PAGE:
Today’s audit committees expect more from their chief audit executives than ever before, and financial and business acumen are no longer sufficient, according to a new report.

A recent whitepaper from the Institute of Internal Auditors’ Audit Executive Center and Korn/Ferry International found that establishing and maintaining strong relationships with key stakeholders is a critical component of success for chief audit executives to lead their organizations’ internal audit function. The whitepaper, “The Relationship Advantage: Maximizing Chief Audit Executive Success,” describes this skill as “relationship acumen” and stresses it is key to an internal audit leader’s ongoing success.

“Traditionally, internal auditors have not been widely recognized as possessing these ‘soft skills,’” said IIA president and CEO Richard Chambers, who co-authored the whitepaper. “But they are essential to effectively navigating the often rough waters internal auditors must confront. After all, the news they must deliver is not always good.”

According to the report, internal auditing’s top stakeholders—executive management and the audit committee of the board of directors (who might seemingly have conflicting agendas)—are increasingly demanding that the CAE be effective by partnering with management when providing both consulting and assurance advisory services. These sometimes conflicting expectations require a broad range of communication skills and sensitivities.

“Business and financial acumen alone are no longer enough,” said Charles Eldridge, a senior client partner in Korn/Ferry International’s Financial Officers Center of Expertise, who co-authored the whitepaper. “Many of the CAEs we interviewed emphasized the importance of building strong relationships with all stakeholders. Today’s increasingly complex business environment requires the ability to navigate varying needs and agendas. CAEs are increasingly required to observe, absorb, probe and listen. They also recognize the need for developing even stronger ties to key audiences – from senior managers to audit committees.”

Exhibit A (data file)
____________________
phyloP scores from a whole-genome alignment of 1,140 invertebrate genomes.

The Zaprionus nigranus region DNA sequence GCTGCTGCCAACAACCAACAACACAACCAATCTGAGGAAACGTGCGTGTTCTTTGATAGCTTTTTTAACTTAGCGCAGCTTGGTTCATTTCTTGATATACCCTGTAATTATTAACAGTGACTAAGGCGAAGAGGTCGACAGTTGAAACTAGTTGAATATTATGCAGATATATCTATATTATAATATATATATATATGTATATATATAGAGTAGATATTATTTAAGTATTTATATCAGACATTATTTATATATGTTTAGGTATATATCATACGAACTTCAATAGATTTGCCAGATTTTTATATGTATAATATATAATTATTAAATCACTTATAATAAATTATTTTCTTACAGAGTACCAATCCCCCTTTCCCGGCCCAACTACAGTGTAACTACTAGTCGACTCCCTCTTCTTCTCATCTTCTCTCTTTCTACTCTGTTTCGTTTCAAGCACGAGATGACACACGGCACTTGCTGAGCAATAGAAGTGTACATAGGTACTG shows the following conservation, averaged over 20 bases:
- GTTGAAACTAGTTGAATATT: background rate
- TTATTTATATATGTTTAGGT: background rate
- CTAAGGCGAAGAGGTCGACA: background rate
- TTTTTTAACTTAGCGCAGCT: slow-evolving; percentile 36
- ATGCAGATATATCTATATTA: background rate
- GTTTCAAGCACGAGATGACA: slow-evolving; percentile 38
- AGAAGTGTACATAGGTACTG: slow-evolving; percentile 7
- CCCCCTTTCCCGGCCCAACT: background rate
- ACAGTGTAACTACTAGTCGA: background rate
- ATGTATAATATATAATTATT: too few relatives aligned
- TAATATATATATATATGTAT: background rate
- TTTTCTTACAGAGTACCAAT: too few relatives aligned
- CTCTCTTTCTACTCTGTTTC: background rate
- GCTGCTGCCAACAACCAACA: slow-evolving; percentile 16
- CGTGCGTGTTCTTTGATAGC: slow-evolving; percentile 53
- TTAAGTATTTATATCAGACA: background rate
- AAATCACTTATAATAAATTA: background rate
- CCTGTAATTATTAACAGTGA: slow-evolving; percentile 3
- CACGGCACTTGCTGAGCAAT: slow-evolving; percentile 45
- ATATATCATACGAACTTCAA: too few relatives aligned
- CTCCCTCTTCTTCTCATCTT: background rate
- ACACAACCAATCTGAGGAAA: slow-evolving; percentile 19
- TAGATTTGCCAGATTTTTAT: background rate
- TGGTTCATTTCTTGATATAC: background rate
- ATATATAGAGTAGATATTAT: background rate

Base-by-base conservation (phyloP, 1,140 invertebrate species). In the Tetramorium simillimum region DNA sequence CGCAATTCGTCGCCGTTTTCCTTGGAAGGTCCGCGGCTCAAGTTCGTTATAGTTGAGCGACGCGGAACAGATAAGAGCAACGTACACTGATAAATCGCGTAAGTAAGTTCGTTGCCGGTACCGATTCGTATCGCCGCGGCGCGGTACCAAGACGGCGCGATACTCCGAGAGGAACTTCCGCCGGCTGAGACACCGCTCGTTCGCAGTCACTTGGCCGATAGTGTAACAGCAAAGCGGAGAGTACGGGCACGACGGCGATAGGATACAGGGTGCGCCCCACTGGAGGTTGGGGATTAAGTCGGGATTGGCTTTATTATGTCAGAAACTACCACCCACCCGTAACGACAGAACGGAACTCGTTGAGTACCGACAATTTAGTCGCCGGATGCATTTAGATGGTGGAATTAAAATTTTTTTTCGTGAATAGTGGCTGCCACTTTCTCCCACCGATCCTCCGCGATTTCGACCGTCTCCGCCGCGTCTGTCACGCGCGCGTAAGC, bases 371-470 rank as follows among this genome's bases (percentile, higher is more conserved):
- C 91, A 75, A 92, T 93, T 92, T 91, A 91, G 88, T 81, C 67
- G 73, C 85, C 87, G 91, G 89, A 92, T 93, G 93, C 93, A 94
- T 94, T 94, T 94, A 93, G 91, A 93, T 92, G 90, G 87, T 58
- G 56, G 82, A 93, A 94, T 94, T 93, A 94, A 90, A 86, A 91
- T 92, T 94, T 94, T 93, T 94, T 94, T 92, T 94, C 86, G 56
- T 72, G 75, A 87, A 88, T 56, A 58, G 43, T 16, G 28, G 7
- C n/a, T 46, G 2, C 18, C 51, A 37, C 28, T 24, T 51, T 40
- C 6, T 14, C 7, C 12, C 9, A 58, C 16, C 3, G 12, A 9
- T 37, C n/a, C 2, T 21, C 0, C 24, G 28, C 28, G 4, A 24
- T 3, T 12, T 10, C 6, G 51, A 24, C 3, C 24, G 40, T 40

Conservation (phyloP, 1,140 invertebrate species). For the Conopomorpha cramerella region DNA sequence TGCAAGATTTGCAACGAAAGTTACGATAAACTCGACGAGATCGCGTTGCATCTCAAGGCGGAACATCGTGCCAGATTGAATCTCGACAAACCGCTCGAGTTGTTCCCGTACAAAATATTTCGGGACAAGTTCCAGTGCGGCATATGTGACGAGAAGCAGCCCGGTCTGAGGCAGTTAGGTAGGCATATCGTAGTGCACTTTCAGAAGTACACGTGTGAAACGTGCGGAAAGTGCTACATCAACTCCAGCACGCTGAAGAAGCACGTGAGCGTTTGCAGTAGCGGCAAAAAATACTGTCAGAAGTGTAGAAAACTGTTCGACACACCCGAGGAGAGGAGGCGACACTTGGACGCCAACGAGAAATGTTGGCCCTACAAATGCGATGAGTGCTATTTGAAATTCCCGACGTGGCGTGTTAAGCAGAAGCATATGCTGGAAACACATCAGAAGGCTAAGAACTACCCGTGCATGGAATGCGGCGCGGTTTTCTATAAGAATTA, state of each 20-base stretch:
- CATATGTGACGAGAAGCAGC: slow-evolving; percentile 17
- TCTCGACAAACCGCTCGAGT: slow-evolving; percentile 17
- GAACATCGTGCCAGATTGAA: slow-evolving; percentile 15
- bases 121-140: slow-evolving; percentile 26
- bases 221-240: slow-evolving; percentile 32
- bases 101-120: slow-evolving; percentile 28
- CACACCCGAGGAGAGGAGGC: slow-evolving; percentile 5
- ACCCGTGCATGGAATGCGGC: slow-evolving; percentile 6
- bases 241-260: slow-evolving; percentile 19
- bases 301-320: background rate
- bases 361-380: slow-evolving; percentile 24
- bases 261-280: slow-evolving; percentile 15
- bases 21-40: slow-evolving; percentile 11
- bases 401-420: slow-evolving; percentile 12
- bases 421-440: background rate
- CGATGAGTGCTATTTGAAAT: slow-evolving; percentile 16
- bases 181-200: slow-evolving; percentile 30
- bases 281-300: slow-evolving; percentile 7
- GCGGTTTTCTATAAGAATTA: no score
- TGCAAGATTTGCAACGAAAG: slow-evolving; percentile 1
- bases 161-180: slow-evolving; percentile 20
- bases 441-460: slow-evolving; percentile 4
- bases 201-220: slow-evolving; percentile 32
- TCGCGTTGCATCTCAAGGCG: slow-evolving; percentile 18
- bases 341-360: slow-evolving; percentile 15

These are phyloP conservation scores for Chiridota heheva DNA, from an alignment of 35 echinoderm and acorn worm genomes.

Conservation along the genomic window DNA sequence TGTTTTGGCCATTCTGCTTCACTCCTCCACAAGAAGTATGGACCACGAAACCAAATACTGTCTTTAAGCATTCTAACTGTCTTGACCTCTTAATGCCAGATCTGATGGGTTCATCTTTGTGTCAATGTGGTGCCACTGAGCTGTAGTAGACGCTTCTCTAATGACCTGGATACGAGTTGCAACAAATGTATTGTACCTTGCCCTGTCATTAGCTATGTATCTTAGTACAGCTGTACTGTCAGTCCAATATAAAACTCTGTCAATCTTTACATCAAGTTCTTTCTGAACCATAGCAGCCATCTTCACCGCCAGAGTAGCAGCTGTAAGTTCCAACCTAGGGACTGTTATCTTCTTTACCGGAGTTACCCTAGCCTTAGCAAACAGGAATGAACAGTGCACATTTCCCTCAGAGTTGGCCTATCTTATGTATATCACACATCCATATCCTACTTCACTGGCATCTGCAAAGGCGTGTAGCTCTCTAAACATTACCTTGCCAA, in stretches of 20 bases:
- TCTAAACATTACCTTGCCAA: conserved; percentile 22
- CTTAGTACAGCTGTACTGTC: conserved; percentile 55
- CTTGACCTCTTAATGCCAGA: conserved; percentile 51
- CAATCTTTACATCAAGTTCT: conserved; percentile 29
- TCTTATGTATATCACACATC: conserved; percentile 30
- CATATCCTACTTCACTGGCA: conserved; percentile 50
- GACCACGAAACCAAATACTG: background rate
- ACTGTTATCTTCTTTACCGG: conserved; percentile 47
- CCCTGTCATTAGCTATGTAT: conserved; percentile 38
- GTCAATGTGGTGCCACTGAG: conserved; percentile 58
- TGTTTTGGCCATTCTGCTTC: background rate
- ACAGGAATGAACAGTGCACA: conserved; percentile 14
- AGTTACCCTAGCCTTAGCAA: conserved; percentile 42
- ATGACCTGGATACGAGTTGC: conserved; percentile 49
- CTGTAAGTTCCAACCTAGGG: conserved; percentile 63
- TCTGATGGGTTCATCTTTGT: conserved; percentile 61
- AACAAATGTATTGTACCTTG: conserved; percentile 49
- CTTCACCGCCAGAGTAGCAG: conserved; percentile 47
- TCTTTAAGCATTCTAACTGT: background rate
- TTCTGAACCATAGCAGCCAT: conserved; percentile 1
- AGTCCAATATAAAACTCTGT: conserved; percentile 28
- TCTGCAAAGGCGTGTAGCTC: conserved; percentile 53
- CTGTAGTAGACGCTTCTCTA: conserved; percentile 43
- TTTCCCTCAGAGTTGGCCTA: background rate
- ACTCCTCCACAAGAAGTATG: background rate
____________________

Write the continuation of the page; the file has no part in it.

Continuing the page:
The whitepaper also describes six attributes that are a must for top CAEs: (1) positive intent, (2) diplomacy, (3) prescience, (4) trustworthiness, (5) leadership and (6) empathy. While widely perceived as strong traits of any well-performing leader, they are also cited as keys to the success of those responsible for leading the internal audit activity.

According to the whitepaper, today’s audit committees expect more from their CAEs than ever before. They want the CAE to be a confident and invaluable leader—a conduit to the organization. They must be proactive and get out in front of the curve, while avoiding the creation of a punitive image. They should advocate behavioral change with a positive perspective, and work toward improved customer satisfaction.

The report emphasizes that relationship-building is an ongoing, dynamic process that must be continually nurtured with commitment and energy.

“Successful CAEs recognize the signs of change and recalibrate,” said the report. Finally, the white paper emphasizes the important role that trust plays in every aspect of an internal auditor’s work. As one CAE put it, “No one will tell you the truth unless they trust and value you.”

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